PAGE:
K’s only affection and companionship is provided by Joi (played by Ana de Armas), an SF extrapolation of Amazon’s Alexa, Apple’s Siri, or Microsoft’s Cortana. She’s a “female” AI (artificial intelligence) entity manufactured by Wallace’s mega-corporation who can create holographic projections of “herself” as a beautiful young brunette as well as manage K’s affairs. The product is advertised with the tagline “Everything you want to see, everything you want to hear,” and she provides that in spades. She tells him—a manufactured quasi-man with implanted memories and slave status—that he’s unique and important and insists upon calling him “Joe” in lieu of the first letter of his serial number, KD6-3.7. (This is foreshadowing as well as irony, by the way.)

Joi allows the story to explore even further its theme of what it means to be human and whether humans have souls. If the human brain is nothing more than an information processor made of organic materials and “designed” by natural selection, then how can humans be said to have souls any more than do replicants whose brains are made of organic materials and designed by genetic engineers or AI entities whose brains are made of silicon and designed by software engineers? Joi’s “brain” is an information processor that was preloaded with information and thinking patterns but is capable of adapting to its environment and seems to have free will. And so is a replicant’s brain. And so is a human’s brain. Furthermore, Joi is by far the most decent and compassionate character in the story—“more human than human,” as it were.

This is a weighty matter, but unfortunately the movie isn’t quite strong enough to carry it. And that’s a shame, because the profundity of its premise gave it the potential to be even better than the original Blade Runner.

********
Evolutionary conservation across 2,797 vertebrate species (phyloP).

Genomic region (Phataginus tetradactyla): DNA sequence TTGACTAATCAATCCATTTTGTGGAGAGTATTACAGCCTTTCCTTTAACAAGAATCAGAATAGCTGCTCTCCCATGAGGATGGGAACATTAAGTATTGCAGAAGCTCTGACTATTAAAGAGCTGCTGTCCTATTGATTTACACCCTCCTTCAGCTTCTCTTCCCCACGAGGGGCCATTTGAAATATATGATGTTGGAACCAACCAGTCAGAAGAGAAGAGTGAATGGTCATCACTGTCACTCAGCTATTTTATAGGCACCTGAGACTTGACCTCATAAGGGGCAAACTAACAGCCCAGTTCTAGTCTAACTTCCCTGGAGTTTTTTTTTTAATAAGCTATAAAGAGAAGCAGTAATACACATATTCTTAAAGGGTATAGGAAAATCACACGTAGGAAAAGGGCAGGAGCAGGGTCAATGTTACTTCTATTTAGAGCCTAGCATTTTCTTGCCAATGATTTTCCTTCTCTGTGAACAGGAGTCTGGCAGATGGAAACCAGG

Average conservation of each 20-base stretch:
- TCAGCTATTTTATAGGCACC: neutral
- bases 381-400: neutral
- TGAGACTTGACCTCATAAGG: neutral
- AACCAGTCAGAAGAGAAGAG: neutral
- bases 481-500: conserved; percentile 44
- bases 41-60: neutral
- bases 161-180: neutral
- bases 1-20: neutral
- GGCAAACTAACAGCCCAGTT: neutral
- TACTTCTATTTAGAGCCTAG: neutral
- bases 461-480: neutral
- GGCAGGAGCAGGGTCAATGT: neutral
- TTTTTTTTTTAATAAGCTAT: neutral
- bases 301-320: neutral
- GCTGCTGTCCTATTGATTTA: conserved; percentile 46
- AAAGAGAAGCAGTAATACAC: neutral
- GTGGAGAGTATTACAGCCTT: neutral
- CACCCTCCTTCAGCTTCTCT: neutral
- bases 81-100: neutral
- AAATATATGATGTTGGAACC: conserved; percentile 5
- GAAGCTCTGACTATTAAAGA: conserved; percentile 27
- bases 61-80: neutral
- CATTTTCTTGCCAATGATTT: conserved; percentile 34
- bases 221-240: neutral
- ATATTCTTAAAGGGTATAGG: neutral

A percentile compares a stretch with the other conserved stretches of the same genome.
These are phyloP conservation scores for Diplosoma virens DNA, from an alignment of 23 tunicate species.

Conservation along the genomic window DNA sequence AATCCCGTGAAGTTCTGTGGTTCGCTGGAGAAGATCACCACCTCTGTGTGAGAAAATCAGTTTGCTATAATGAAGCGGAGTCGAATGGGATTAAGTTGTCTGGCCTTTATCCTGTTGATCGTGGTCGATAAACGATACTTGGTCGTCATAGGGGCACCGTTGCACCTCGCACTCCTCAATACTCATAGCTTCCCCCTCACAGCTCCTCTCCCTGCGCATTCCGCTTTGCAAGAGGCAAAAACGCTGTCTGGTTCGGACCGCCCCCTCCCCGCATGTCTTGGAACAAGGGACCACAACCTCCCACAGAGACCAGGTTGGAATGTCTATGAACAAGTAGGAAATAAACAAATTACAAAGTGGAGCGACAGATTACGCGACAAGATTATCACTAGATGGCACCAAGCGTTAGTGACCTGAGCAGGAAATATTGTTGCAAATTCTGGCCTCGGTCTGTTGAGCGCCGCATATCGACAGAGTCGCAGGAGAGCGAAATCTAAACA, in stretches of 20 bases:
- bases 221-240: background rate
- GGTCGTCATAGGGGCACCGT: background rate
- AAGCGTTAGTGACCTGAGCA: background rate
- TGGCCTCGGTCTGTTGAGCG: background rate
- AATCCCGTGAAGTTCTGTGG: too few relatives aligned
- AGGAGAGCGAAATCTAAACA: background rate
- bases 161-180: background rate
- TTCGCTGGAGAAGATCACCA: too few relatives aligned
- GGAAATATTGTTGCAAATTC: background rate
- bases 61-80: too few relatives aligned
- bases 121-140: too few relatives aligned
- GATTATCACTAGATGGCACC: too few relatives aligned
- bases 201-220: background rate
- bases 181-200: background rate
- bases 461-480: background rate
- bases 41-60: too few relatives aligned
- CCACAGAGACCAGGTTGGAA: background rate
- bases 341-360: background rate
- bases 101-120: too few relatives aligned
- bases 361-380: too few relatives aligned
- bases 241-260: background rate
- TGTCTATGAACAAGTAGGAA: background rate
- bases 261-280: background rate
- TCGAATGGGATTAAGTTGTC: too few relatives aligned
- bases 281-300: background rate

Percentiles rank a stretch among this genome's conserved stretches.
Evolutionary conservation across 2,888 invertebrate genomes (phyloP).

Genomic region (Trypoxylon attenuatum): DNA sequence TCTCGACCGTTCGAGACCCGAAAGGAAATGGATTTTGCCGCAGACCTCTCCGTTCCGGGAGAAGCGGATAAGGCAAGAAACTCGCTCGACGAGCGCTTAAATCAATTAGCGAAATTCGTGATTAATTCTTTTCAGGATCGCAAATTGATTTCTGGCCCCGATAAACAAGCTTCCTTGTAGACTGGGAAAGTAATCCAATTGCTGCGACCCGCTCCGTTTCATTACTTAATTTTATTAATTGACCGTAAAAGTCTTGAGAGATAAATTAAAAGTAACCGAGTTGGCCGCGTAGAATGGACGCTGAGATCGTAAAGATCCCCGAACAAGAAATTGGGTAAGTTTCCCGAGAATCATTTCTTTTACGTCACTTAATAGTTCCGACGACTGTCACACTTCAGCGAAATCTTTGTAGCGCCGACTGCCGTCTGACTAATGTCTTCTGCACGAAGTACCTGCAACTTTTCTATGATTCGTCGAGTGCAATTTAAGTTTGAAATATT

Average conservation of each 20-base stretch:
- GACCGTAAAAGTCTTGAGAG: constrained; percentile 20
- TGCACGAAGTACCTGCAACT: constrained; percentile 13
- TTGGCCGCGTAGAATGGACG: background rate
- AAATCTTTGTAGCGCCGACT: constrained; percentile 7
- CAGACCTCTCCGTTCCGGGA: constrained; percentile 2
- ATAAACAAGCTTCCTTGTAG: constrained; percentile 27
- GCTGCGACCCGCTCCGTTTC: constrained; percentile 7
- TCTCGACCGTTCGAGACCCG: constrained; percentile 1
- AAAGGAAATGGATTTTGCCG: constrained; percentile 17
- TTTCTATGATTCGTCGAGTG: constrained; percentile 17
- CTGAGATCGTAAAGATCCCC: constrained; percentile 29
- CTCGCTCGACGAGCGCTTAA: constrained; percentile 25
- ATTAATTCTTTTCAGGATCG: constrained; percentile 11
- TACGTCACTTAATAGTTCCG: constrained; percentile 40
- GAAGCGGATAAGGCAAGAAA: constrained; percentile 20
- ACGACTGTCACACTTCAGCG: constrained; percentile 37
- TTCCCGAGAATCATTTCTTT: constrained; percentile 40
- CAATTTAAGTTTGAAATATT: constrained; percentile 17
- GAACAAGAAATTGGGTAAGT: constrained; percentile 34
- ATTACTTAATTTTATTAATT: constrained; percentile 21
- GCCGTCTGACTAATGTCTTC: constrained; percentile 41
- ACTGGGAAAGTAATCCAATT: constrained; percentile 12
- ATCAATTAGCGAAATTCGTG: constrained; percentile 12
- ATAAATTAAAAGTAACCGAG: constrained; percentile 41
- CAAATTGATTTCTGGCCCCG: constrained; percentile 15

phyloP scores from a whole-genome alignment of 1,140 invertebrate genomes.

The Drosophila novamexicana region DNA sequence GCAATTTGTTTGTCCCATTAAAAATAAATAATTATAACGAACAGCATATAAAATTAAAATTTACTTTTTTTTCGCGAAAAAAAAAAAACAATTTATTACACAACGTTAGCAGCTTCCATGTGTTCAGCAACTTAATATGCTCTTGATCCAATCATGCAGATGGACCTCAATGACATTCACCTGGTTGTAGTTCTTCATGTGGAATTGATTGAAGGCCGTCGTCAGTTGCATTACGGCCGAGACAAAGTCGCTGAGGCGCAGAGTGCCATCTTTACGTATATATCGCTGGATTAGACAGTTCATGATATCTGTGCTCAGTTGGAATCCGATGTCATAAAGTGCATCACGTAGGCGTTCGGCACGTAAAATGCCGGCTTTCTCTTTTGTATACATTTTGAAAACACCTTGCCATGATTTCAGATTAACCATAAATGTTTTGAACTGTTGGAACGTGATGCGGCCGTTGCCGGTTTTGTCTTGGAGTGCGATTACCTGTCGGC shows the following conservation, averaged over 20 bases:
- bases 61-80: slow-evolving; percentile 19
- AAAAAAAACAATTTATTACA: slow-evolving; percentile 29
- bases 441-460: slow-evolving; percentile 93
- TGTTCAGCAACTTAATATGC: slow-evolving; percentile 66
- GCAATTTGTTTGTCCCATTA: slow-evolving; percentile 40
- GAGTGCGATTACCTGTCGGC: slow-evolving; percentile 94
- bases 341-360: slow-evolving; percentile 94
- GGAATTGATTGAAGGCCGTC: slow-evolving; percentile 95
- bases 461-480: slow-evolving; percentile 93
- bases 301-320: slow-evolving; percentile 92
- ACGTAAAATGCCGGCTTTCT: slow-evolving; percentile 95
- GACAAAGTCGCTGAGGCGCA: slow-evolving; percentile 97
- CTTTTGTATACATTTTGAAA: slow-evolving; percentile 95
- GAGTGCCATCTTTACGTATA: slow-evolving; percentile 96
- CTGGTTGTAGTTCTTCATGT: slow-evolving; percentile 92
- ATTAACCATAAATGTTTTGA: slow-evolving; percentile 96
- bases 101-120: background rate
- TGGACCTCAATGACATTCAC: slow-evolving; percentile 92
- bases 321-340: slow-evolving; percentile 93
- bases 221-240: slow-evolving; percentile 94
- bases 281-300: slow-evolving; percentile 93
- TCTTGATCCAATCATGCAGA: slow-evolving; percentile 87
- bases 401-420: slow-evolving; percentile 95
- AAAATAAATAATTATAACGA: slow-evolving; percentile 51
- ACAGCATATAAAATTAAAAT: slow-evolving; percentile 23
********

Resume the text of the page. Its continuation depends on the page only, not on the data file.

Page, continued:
DVD Extras:
⦁ No deleted scenes (Well, two-and-three-quarters hours are enough, especially given how agonizingly slow-paced the movie is.)
“Designing the World of Blade Runner 2049” (They didn’t live up to the original.)
“To Be Human: Casting Blade Runner 2049” (They have a lot of explaining to do. Ryan Gosling? Jared Leto?)
Blade Runner 101: “Blade Runners” (Why replicants are used to kill replicants)
Blade Runner 101: “The Replicant Evolution” (The Wallace difference)
Blade Runner 101: “The Rise of Wallace Corp” (If Elon Musk weren’t “an underachiever”…)
Blade Runner 101: “Welcome to 2049” (The future predicted by environmentalists)
Blade Runner 101: “Joi” (I’d prefer her over Alexa, Siri, or Cortana. She really is a joy.)
Blade Runner 101: “Within the Skies” (Just imagine flying car insurance rates…)
The Years Between: “2022: Black Out” (An *ugh* anime short? It’s just as bad as you’d think.)
The Years Between: “2036: Nexus Dawn” (Neander Wallace proves he’s even better than Steve Jobs was at selling world-changing technology.)
The Years Between: “2048: Nowhere to Run” (See why good ol’ country boy replicant Sapper Morton had to leave the big city.)


By Jim Wallace

Jim Wallace is a prematurely retired Web designer/developer who’s beginning a second (part-time) career as a writer/graphic novelist/cartoonist. He has ideas for over two dozen projects and has been developing them—sometimes in dribs and drabs and sometimes in spurts—since 2016.